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Impact Echo

NDE 360, Impact Echo, IE, Concrete Thickness Measurement

Impact Echo (IE) investigations are performed to access the condition of slabs, beams, walls, pavements, runways, tunnels and dams. In its simplest form it is used for measuring the thickness of concrete elements from one-side. It can also be used to find concrete voids, honeycombing, cracks, delaminations, and other damage in concrete, giving depth, lateral location and extent of a flaw or defect.

Impact Echo, Avaliable Platforms, NDE 360, Concrete Thickness Gauge, Freedom Data PC


The applications for the impact echo test are varied:

  • Structural investigations of structures where slab or wall thicknesses are unknown
  • Quality assurance for tunnel, and tunnel linings
  • Investigating structures that suffer from issues due to poor concrete placement
  • Investigation of damage to structures
  • Investigation of dilapidation of structural
  • Void detection in grouted post-tensioning ducts


Platforms Available

We offer a variety of devices available for the Impact Echo Testing. These include the CTG-2, NDE360 and DataPC. These offer differing levels of mobility and on-site analysis. Please see the individual brochures for more in depth specifications for the platforms.

Impact Echo Test Equipment Configurations

The CTG-2 is a dedicated system used for Impact Echo concrete thickness measurement and concrete defect analysis exclusively. Alternatively three sensor configurations are available for use with the Freedom Data PC or NDE 360. These platforms allow the IE module to be added to the system and the user to select additional acoustic testing modules as they go.

Concrete Thickness Gauge 2

For simple investigations on slabs, pipes, or walls where the overall thickness is the primary concern, Olson Instruments manufactures a hand-held Concrete Thickness Gauge (CTG) based on the IE principle.

The CTG-2 quickly and easily provides the thickness of an unknown concrete elements and a raw frequency spectrum for advanced interpretation. The system uses a self contained Test Head with a dedicated link to any PC or windows tablet that display concrete thickness within seconds. See here for more information...


IE-1, Impact Echo Test HeadThe IE-1 system combines the Olson's test-head with automatic solenoid impactor with the NDE 360 or Freedom Data PC. The test-head essentially makes the project a one man job. It is useful for elements up to 400mm. A secondary impactor (ie hammer) can be used for greater thicknesses. Both platform’s firmware allow multiple tests to be averaged for greater accuracy. The IE-1 Test Head is shown at the right.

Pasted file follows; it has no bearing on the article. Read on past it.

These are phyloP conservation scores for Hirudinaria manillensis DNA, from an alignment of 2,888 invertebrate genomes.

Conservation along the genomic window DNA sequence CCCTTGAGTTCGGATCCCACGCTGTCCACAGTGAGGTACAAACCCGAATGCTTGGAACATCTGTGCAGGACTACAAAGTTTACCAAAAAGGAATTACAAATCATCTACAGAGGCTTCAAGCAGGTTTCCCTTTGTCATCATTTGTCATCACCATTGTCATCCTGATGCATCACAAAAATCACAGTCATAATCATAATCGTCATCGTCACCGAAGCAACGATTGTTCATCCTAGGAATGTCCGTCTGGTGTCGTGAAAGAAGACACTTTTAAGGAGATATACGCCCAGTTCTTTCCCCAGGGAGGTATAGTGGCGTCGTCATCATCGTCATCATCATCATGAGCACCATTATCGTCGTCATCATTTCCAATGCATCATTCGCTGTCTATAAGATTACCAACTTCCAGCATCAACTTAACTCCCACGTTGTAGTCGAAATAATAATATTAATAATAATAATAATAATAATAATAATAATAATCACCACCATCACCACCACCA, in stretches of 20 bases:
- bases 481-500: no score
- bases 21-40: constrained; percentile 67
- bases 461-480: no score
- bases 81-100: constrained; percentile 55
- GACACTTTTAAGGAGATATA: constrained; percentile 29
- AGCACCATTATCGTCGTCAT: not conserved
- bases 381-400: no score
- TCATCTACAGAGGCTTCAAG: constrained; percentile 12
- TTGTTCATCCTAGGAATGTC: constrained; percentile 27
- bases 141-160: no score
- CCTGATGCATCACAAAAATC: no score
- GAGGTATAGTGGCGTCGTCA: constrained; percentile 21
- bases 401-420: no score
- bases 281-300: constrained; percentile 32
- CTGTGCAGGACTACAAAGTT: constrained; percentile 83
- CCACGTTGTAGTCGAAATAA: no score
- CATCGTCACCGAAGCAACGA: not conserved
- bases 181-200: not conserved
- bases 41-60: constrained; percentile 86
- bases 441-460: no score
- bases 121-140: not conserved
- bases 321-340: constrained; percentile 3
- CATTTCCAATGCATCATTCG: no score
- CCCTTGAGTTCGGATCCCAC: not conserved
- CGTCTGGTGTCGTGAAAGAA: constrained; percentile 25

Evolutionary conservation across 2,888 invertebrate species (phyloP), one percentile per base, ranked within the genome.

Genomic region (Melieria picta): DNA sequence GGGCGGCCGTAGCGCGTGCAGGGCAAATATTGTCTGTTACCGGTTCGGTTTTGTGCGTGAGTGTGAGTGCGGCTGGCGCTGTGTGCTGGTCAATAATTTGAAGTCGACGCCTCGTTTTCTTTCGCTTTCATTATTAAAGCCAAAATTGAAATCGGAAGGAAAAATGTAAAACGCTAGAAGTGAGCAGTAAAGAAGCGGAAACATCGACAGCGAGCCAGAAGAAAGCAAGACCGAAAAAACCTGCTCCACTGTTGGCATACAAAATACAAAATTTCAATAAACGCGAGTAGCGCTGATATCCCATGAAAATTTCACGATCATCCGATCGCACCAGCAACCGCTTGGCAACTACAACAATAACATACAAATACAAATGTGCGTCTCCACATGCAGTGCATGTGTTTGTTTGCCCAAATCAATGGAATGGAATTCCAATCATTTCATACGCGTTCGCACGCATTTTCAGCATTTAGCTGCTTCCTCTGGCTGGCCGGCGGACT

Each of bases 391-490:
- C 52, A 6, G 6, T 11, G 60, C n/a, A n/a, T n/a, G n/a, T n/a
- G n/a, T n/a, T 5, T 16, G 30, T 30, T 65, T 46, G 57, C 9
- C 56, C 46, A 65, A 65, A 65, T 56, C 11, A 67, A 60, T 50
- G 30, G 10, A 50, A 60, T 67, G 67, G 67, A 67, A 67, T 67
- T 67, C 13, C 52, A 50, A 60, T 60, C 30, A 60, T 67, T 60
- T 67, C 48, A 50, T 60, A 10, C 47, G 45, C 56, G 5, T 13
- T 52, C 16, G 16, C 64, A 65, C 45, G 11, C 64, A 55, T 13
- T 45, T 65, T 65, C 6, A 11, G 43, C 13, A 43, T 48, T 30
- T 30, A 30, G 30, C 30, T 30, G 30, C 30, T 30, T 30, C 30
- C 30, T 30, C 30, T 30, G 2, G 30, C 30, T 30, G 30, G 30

The IE-2 system offers the Olson test-head with an additional accelerometer. This is particularly useful when investigating thicker structures.


Impact Echo Scanner, IES, For large area investigations the Impact Echo Scanner is available. The system combines a split ring transducer and wheel into the test-head. By rolling the test-head across the concrete surface data is recorded in 25mm increments. This is particularly useful when investigation large surfaces or locating voids in post-tensioned ducts. The IES Test Head shown right.

Advantages over other NDTs

The system affords the following benefits to the user:

  • Only one surface needs to be accessible for testing.
  • Quickly provides thickness of an unknown member, without coring.
  • Detects defects such as concrete voids, concrete honeycomb, cracks and delaminations.
  • Location of the defects depth and lateral location
  • Can be used to predict early age strength

The Impact Echo Method - How it Works

The impact is a short-duration mechanical tap, produced by tapping a small steel sphere or solenoid (in the case of the Olson test-head) against a concrete or masonry Surface. This produces low-frequency stress waves (up to about 80 kHz) that propagate into the structure and are reflected by flaws and/or external surfaces. 

The wavelengths of these stress waves are typically between 70mm and 2m -- longer than the scale of natural inhomogeneous regions in concrete (aggregate, air bubbles, micro-cracks, etc.). As a result they are only weakly distorted, and propagate through concrete almost as though it were a homogeneous elastic medium. 

Multiple reflections of these waves within the structure excite local modes of vibration, and the resulting surface displacements are recorded by a transducer located adjacent to the impact. The IE time traces are transformed to the frequency domain via FFT for calculations of the transfer and coherence functions, and the auto power spectrum of the receiver. Spectrum data are used to determine the depth of reflectors according to the following equation:

d = Cp / 2f

where d is the reflector depth, f is the highest amplitude frequency peak identified in the response, and Cp is the compressional wave velocity (upv or p-wave velocity). Which must be determined via a site based calibration.

Impact Echo Diagram, IE waveform and Spectrum Diagram



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